Lisa Stanley 2017-11-21 12:50:15
building data governance to support disruptive tech Emerging technology such as artificial intelligence, virtual reality and blockchain are already having a profound impact on how organizations do business. In an August 2017 Wall Street Journal article, author Sarah Castellanos reported there are now approximately 2,000 emerging technologies being tracked by technology research firm, Gartner. For facility managers, these emerging applications are likely to have an impact in the not-too-distant future — supporting the gamut of business decisions from power saving strategies to finding the optimum co-working balance for employers and their employees. Blockchain is emerging as a frontrunner in the disruptive technologies field. It’s an application that will create a foundational change in every aspect of the commercial real estate industry. The combination of developing a data governance program and implementing blockchain technology creates new challenges and opportunities for FMs, and raises two important questions: Where do you start to evaluate emerging technologies and their impact on business operations? How can FMs prepare for technologies, including blockchain, and use them to gain a competitive advantage? To answer these questions, it helps to define how blockchain works. WHAT IS BLOCKCHAIN? Blockchain is a cloud-based, permanent, distributed digital ledger of activities between parties. Let’s break that down. Cloud-based means it doesn’t sit on a company’s private server; it exists on a vendor’s server and is accessed through the web. The permanence of this ledger means it lives as a permanent record of activities between parties, such as recording property transfers, HVAC system activities, occupancy of cubicles or security access. Over time, the historical perspective provided by the system improves decision making and can be shared with other emerging technologies, like artificial intelligence. The distributed digital ledger means information is distributed among a designated group of participants. This can be a large group, like a public blockchain accessible to anyone who holds real property transfer records (think public records), or a private blockchain shared between a company and its vendor, software developer, a consultancy, or a benchmarking firm. Blockchain enables information to be shared among the group of participants in real time. Changes to the blockchain occur in plain view of all participants, improving transparency. The most recognized application of blockchain is Bitcoin, a form of cryptocurrency, or digital money, that can reduce financial settlement time from days to mere seconds. For FM applications, Ethereum is a platform that combines smart contracts and currency, and Ripple is an enterprise-based platform for global payments that can be private or permissioned. These are just a few of the hundreds of blockchain platforms in operation today. The growth of interest in smart buildings and smart cities will continue to fuel exploration and development of blockchain initiatives. We are entering a new age of workplace solutions that harness a variety of technologies at virtually every level of the organization. While blockchain and other emerging technologies focus on process, embedded in these technologies is a focus on improving workforce productivity. How does an organization move forward in this digital world? The focus should be on bringing people together in a collaborative environment from every business unit to examine what the needs are, how they overlap and what resources are available to devote to a blockchain initiative. These resources include not only financial, but also human capital and the skill sets needed to execute. Data governance is not just an IT-owned issue; the responsibility rests in every business unit. GET READY FOR DATA GOVERNANCE If there’s not already a formalized data governance plan integrated in an organization, start with training team members to connect the dots for the bigger picture. Develop internal use cases based on where the greatest need is, and target some quick wins that will demonstrate the relevance of blockchain initiatives. Putting an understanding of emerging technologies together with improved data governance practices will be worth the effort now and in the future. An effective data governance program is built on six core competencies: • Building an information-enabled business is at the core of FM • Linking your information management and sourcing strategies • Learning the fundamentals of information architecture, data integration and business intelligence • Developing an information standards strategy • Raising awareness and capabilities to drive data quality and data governance • Building change leadership into implementation efforts BUILDING TRUST If the information that drives the business sits on multiple platforms that don’t communicate with each other, there’s some serious work to do. It’s a matter of trust. Sharing information involves a measure of trust between people and organizations and in the data collected. Implementing trusted data standards is part of the informational DNA that helps establish a single source of truth. This raises trust in the integrity of the data and the people who provide it. Ensuring the system uses established data protocols that meet standardized security settings is an improved approach to data governance that’s key to preparing the way for implementing blockchain platforms. LEVERAGE INFORMATION Data is the framework for innovation and competitive advantage in an organization. Let’s look at an example: A work order is issued for maintenance on a chiller system and entered in a blockchain platform. Participants include the initiator of the work order — either a person or machine — as well as the property manager, the project accountant for the property, the vendor who is contracted to provide the service, the vendor’s accounting department … and the list could go on. The information is collected and shared among the relevant parties who analyze the transaction, determine whether it is consistent with the current maintenance schedule or falls outside the scope of normal maintenance, requests payment, processes payment and contributes information to the blockchain platform for this specific piece of equipment and other similar chillers to identify and track performance. This entire process can be built on a blockchain platform with a smart contract that provides for automated payments for scheduled maintenance and tracks unscheduled repairs — with cash flow management tied in for both, and a provision for initiating the three-bid process for capital repairs and replacement automatically to pre-approved vendors. This is just one example of how blockchain technology can provide real benefits in FM. A blockchain application can provide valuable information on its own, or it can be part of a bigger initiative that uses a variety of emerging technologies, including artificial intelligence. The efficiency and reliability of these technologies eclipse paper-driven, time consuming manual processes. DATA GOVERNANCE MEETS BLOCKCHAIN Planning for the future calls for a technology and information strategy that extends beyond what’s expected from existing software applications. Preparing for new technologies is an important and proactive step to build data governance maturity in your organization. There are predictable steps to climb the ladder towards applying emerging technologies and fully leveraging information. No matter where the company is in its data governance progression, there are steps that can be taken today. Maturity models have been around for years and are often applied to business process improvement, technology advances and in this case, data governance. Most FMs can say they are at least on the first or second rung of the ladder, as noted on the diagram. Assessing where the organization is today and what next steps are needed calls for asking the hard questions about awareness of data governance, how far along the organization is in building capabilities, the current level of integration of the critical components and the organization’s commitment of needed resources. Once the assessment is complete, it’ll be clear where to concentrate efforts to advance on the data governance maturity scale. OPTIMIZE THE DATA LANDSCAPE To unlock the real value of emerging technologies, including blockchain, data must be optimized. Managed data must align with enterprise business processes and business partner integration as noted in the diagram. This is where the single source of truth is established. Only then will some of the higher value capabilities, such as business intelligence, become possible. This is also where the real value of technologies like artificial intelligence, machine learning and blockchain become business as usual. These technologies are already here and expanding rapidly. Spend some time learning more about emerging technologies and how they impact the organization. Look for training in data governance that provides team members with the capabilities needed to take FM to the next level. Together, data governance and emerging technologies enable FM organizations to gain a competitive advantage that won’t be possible any other way. WHY IS BLOCKCHAIN IMPORTANT? Transparency and more efficient digital processes are two of the immediate wins with blockchain, but there are other benefits. Transparency has been described, and blockchain also streamlines processes by reducing manual operations and reducing processing time. This creates a lower cost of transactions compared to traditional processing. It also provides higher security than current platforms because there’s no single failure point, and it uses encryption that makes it more di_ cult to hack than traditional platforms. Blockchain improves data governance using a standards-based focus that can manage simple and complex transactions alike. It’s regulator-friendly in an increasingly regulated world, providing more effective risk management while reducing fraud. WHERE DO YOU START? Start with the data. Take a hard look at the existing data and data collection processes that provide the information driving business decisions at every level. Successful implementation of blockchain – or any technology application – requires a standardized approach to data collection, organization and analysis across platforms and business units. Standardized data serves as the cornerstone for building an effective data governance program for emerging technologies. If a company hasn’t conducted a data assessment in recent years, it’s time to get that in order. The process of looking at collected data and each business unit’s needs will also help identify which emerging technologies have the greatest value in the organization. Once this has been determined, a systemized set of procedures for managing the data — or data governance — can be defined to ensure data is accurate and there’s system integrity. HOW DO YOU PREPARE? Look at use cases. They’re a simple way of understanding how a business can use technology for specific applications. Use cases become particularly helpful when thinking ahead for emerging technologies in a data-driven FM world. Examples include how companies are authenticating identity and managing access to facilities, utilities usage, HVAC adjustments based on occupancy, preventive maintenance schedules and associated payments. These use cases provide major benefits to controlling and improving operations. Developing a better understanding of how and when people utilize space can pay dividends for the future and help organizations improve the user experience while providing better cost controls. The shift in FM to the employee experience is another win for these technologies with improved services in the workplace, access to amenities, and other benefits that help attract and retain the best talent LISA STANLEY is CEO of OSCRE International, a member-based organization focused on transforming the way digital information drives real estate businesses. Connect with Lisa via LinkedIn www.linkedin.com/in/lisastanley128 or email@example.com. Interested in learning more about blockchain? Contact OSCRE to find out how organizations can participate in OSCRE’s Blockchain Initiative.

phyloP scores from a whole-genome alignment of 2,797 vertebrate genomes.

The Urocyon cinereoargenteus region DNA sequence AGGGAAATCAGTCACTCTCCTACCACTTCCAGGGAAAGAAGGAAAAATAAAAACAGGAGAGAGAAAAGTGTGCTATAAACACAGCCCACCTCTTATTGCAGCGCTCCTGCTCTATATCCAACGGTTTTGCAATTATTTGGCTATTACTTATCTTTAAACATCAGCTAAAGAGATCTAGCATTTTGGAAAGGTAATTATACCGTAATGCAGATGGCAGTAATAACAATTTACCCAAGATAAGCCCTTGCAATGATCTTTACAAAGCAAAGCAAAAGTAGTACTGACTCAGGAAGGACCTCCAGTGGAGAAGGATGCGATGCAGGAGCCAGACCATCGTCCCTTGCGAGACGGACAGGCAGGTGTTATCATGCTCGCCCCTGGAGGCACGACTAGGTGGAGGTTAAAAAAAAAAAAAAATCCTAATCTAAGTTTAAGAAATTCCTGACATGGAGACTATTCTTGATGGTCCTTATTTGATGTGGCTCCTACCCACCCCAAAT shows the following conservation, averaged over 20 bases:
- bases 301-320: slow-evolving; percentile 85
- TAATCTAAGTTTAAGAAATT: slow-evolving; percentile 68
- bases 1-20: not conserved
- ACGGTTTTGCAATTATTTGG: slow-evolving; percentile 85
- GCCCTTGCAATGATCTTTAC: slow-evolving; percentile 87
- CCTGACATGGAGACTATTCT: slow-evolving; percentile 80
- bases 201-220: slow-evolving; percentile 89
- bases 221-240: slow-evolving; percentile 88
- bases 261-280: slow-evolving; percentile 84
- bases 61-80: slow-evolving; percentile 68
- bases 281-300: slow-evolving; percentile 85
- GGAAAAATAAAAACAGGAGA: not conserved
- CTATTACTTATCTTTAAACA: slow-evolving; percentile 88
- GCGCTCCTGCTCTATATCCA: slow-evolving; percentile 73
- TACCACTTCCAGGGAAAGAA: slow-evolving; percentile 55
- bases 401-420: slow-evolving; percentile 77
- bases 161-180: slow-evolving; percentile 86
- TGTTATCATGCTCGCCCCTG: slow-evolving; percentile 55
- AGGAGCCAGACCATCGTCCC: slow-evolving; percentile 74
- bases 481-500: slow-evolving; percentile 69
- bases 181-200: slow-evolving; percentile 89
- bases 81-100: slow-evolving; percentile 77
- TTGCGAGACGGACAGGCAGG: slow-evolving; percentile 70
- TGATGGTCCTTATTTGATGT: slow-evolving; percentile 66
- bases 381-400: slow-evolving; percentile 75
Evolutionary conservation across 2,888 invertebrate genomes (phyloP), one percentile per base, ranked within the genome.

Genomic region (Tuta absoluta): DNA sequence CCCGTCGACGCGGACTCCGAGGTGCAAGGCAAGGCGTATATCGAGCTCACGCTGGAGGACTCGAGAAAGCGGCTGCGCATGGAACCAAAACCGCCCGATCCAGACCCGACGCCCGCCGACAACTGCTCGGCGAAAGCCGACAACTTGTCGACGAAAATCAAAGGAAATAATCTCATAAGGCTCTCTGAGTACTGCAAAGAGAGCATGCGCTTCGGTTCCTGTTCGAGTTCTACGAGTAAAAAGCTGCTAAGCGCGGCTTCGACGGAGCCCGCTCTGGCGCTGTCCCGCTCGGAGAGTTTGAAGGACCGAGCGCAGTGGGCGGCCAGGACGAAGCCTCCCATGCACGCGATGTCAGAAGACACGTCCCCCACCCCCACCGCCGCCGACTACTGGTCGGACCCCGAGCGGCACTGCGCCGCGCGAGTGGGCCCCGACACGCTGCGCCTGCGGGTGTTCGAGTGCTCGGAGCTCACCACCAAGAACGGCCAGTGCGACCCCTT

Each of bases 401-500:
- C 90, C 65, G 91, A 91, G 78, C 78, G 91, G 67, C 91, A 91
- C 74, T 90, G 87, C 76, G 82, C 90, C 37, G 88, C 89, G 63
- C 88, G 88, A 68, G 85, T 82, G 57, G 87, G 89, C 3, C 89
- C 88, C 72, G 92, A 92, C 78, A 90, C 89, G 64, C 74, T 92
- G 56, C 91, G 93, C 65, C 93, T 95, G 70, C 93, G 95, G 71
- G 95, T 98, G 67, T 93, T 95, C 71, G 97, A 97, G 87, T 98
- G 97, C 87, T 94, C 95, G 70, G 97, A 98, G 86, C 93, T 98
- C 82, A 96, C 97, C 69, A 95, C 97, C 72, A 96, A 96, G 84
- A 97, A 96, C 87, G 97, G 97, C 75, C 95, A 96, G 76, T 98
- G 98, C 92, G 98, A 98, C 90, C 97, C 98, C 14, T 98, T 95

Published by International Facility Management Association . View All Articles.